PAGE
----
Notes from the field: Houston mom says her home is making her sons sick. She and many others are demanding better.

“A decent, safe place to come home to, where I can give my kids a good life.” Ask any of the women I work with in Houston what they desire above anything else and that’s what they will tell you.

Unfortunately, the reality that residents of Coppertree Village Apartments (and residents in many of Houston’s dangerous apartments) is a home that puts their health at risk with moldy carpets and walls and failing electrical and plumbing systems.

IMG_0289Jamie, 33, has lived at Coppertree since 2012, raising three boys on her own while she works and goes to school.  “It’s hard, but I have to do it for my kids.  It’s just us.  I have no family, so I have no options. I can’t let them down.”

Texas Housers is working to amplify stories like Jaime’s through our 12 Moms campaign. Through this campaign we launched this year, we have been educating women with children who live in subsidized homes about actions they can take to improve their living conditions and helping to develop their leadership skills so they can advocate for themselves and make change in their communities.

Our campaign is only a few months old, but already, I have witnessed many women who felt stuck and hopeless, connect with one another and speak out about their experiences to demand decent, safe, quality homes. Jamie is just one example.

Here are some of my notes from the field, with a focus on Jamie’s experience.


We’re sitting on Jamie’s patio at Coppertree Apartments, the place she hates to call home.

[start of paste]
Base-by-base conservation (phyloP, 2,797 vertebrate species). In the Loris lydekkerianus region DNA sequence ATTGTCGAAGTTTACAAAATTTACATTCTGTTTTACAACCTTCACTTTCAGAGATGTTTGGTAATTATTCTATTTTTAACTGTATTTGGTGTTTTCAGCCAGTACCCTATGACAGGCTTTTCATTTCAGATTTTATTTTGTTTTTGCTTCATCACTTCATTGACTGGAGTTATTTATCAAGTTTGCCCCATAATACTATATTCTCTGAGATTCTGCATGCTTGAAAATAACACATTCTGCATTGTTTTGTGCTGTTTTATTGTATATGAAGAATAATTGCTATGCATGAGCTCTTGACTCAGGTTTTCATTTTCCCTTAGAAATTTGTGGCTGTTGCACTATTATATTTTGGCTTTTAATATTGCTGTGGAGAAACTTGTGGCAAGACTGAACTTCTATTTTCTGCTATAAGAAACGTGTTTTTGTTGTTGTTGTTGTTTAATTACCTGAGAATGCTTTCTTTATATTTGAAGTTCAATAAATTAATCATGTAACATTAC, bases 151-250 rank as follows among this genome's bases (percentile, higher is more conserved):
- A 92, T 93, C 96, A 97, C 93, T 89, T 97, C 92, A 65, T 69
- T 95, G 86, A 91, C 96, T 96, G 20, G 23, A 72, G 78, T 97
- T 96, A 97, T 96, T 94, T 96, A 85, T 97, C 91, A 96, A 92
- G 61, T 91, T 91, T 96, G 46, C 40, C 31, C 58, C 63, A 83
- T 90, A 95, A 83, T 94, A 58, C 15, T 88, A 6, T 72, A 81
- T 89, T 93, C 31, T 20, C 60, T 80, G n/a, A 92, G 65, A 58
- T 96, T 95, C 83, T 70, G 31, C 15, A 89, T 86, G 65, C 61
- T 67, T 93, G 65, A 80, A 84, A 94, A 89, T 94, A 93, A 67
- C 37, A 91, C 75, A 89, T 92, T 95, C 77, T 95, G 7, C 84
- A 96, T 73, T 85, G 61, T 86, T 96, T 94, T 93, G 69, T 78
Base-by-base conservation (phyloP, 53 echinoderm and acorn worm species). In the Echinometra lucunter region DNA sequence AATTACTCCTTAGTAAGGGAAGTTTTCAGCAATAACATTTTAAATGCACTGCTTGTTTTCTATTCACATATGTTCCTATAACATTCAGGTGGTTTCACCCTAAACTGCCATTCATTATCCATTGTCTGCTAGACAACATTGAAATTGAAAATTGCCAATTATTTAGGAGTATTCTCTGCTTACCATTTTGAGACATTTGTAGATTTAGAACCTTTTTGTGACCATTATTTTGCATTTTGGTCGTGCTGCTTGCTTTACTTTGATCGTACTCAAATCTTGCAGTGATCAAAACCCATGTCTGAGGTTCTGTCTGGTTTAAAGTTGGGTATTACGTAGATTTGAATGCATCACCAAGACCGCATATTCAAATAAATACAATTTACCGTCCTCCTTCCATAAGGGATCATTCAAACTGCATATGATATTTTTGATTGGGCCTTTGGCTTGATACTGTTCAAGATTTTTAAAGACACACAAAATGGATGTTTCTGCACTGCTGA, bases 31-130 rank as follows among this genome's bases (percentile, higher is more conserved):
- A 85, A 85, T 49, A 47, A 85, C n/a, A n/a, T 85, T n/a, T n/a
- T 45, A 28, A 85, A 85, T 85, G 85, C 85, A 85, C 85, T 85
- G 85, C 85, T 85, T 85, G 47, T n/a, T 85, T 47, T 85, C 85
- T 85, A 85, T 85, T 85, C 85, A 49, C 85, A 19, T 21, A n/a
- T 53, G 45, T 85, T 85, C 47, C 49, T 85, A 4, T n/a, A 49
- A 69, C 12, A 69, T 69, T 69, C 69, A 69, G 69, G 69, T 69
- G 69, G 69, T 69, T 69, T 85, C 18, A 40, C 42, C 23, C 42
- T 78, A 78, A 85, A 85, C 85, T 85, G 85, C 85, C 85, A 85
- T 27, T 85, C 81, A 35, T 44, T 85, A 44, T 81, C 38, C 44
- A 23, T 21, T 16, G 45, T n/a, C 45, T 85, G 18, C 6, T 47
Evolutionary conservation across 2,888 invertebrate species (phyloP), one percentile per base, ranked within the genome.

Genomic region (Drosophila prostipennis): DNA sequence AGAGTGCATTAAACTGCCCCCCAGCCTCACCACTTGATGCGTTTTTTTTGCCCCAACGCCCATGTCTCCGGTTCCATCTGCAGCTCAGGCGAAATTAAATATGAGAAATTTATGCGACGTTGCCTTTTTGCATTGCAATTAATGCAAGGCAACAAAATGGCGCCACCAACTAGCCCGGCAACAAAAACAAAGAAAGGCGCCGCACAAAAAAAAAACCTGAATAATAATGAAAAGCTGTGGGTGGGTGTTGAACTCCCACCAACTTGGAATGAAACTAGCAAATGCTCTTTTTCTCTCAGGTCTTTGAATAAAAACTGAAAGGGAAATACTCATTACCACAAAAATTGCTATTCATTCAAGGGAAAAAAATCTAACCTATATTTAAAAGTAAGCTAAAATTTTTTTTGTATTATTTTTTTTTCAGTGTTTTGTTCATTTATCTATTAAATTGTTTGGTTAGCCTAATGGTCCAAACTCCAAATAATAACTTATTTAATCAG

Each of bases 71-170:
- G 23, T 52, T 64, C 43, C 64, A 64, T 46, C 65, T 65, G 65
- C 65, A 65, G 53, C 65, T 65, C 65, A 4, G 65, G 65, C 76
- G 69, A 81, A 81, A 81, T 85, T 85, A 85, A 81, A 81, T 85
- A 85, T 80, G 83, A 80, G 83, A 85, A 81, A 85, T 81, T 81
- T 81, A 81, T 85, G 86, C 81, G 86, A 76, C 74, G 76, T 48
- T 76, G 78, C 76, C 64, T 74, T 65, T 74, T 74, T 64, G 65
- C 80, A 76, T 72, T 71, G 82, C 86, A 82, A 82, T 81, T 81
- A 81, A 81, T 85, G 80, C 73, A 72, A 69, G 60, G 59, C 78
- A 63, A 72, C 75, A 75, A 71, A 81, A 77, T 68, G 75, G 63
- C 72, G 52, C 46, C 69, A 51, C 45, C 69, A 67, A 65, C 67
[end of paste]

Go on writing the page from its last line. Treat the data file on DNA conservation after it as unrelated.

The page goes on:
Jamie’s day starts by waking up in a dark, moldy, roach infested apartment in a crime-ridden neighborhood.

Often she wakes because her son, who knows how to administer his breathing IMG_0288equipment, starts the process. She hears the sound and rushes into his room to make sure he’s okay.  Her son, Tamaj, has been diagnosed with severe asthma and a respiratory condition.  Although they all suffer from asthma, he has the worst respiratory issues.

Coppertree is a project-based apartment site, which means the residents cannot take their vouchers and move to another subsidized apartment complex. The condition of the complex was already deteriorating aside from being in need of repairs and updating. And last year, the flooding of Hurricane Harvey made everything worse

“I have to get us out of here,” Jamie said. “Not just me and my boys, but all of us.”

The mold and decaying walls affect residents’ health, triggering or making respiratory illness worse, and the stress of living in such poor conditions wear on the health of everyone.

Jamie explains:

“My son has to go to the doctor so much.  It’s horrible.  He’s 8, so he can only relate how he feels to a certain extent.  So I have to ask him, ‘DeAndre, how do you feel?’  And he shakes his head.  ‘Do you feel like dirt?’  If he shakes yes, then I know it’s time to call 911 because my baby can’t breathe.  He missed 14 days of school this year.  Last year he missed 17.”

Jamie also wants to get away from the drug crime in the neighborhood. She points to a bullet still lodged in a car nearby.

“I don’t want my kids to feel like this is all there is in the world, that this is all there is to life.  I want them to know there is more beyond this.  I didn’t come here with intentions of staying here.  I came here with intentions of saving money and moving on to a better place.”


The U.S. Department of Housing and Urban Development continues to subsidize poor living conditions at Coppertree. Jamie and the women she has organized think that the investment the federal government is making should go toward making residents’ lives better, not making them sick. Most of them work minimum wage jobs, and housing that is making them ill is another obstacle in their efforts to get job training and find higher-paying work. The toxic stress of the dangerous apartments also prevents kids from excelling in school.

In speaking out and telling their stories, Jamie and our 12 Moms Campaign are demanding what they deserve: decent, safe, sanitary housing in areas of opportunity, in places they can thrive. That means away from Coppertree and dangerous places like it.

“I want to make sure I’m speaking out against things that aren’t right, even if I’m uncomfortable in the spotlight,” Jamie said.